Community Leaders attend Canadian Canoe Museum Grand Opening in Peterborough

Pictured L-R: Kevin Malone, chair, CCM BOD, Bonnie Clark, Peterborough County Warden, Janet McCue, Her Honour Edith Dumont, Lieutenant Governor of Ontario, Carolyn Hyslop, CCM Executive Director, Chief Keith Knott, Curve Lake, Margaret Froh, president, Métis Nation of Ontario, Anne Gainey, MP Notre-Dame-de-Grâce-Westmount, QC, Janique Labelle, Jeremy Ward, CCM Curator, Garfield Mitchell, chair, BOD, Weston Family Foundation, Michelle Ferreri, MP Peterborough – Kawartha, ON, Laurie Scott, MPP Haliburton – Kawartha Lakes – Brock, ON, Dave Smith, MPP Peterborough-Kawartha, ON, Jeff Leal, Mayor, City of Peterborough, Senator Donna Dasko, Min. Neil Lumsden, Minister of Tourism, Culture and Sport, MPP East Hamilton – Stoney Creek, ON.
The grand opening of Peterborough’s celebrated Canadian Canoe Museum took place over the weekend, and included warm greetings from Métis Nation of Ontario (MNO) President Margaret Froh, alongside guests and dignitaries. Representing the MNO were Regional Councilor Andy Dufrane and MNO Peterborough and District Wapiti Métis Council President Christa Lemelin.

With a record setting collection of 600 watercraft, 500 paddles, and hundreds of other related artifacts, the Canadian Canoe Museum’s new 65,000 square-foot space houses not only canoes and related artifacts, but also stories from the original inhabitants of the land. Situated along the shore of Little Lake, the museum includes carefully curated displays, an outdoor canoe and kayak launch, and offers unique experiences for visitors while educating on the cultural significance of the canoe.

“The canoe is iconic, serving as an enduring symbol of this country and these lands,” President Froh said in her opening remarks. “This work of storytelling the museum is undertaking is particularly important in this country’s ongoing work of reconciliation. The role that places like this have, aligns very well with the work of the MNO, and many other Indigenous nations, as we continue to share our stories and educate Canadians on our long and rich respective histories.”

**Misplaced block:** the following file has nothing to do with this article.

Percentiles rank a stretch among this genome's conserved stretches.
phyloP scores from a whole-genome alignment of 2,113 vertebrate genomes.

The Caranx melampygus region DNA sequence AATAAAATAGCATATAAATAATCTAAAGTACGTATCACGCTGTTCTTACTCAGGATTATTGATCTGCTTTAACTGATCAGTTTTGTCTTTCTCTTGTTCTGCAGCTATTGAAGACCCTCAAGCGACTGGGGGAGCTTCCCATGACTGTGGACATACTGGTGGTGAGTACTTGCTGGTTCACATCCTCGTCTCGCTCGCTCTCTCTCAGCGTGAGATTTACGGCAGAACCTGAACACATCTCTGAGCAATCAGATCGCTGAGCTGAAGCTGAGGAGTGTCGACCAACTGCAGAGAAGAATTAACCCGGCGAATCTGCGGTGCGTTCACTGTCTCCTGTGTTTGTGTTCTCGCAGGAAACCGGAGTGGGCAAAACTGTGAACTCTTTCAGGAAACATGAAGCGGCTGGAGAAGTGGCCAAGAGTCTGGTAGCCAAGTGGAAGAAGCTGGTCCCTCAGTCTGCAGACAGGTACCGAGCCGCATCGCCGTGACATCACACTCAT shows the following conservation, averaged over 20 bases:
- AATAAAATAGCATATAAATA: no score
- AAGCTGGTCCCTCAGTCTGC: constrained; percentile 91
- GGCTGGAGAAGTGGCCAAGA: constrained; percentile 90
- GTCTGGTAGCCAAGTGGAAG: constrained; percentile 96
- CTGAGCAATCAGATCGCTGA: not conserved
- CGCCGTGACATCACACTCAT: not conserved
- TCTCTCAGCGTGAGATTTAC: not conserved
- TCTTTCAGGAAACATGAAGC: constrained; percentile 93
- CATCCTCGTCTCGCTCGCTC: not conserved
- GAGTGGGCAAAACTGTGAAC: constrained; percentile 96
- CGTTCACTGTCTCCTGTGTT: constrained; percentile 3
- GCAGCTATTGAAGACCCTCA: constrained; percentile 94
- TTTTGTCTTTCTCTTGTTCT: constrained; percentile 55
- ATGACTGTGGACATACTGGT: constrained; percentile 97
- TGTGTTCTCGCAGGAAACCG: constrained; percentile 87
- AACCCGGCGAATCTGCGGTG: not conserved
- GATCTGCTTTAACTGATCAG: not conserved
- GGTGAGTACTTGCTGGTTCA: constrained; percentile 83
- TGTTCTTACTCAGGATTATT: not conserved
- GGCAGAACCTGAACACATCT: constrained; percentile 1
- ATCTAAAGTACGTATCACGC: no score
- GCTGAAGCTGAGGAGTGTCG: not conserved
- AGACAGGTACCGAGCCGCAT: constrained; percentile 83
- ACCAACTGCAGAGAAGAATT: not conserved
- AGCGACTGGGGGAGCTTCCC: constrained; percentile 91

References to Métis culture feature prominently throughout the museum, connecting Métis stories to physical artifacts. These objects serve as reminders of the resourcefulness and resilience of Métis and are a source of pride for the community.

This visibility is crucial in amplifying Métis stories and supporting Métis self-determination, particularly as the MNO works to advance its self-government legislation with Canada. President Froh reiterated the importance of these spaces and the dialogues they spark, stating:

“At a time when some seek to render us once again invisible, denying our stories of struggles and loss, denying the lasting legacy of colonial policies — like residential schools and ’60s Scoop — and their impact on our communities still to this day […] and even sometimes denying our very existence as a peoples, places like this really matter. Storytelling really matters.”

Among the other dignitaries providing greetings were Peterborough Mayor Jeff Leal, Ontario Lt.-Gov. Edith Dumont, and Curve Lake First Nation Chief Keith Knott. Prime Minister Justin Trudeau and Ontario Premier Doug Ford also submitted video messages for the attending leadership, supporters and donors.

Formerly located at Monaghan Road, the original museum site closed in 2022. The new facility is now located on Ashburnham Drive on shore of Little Lake and is open to visitors. To learn more about the Canadian Canoe Museum and events visit: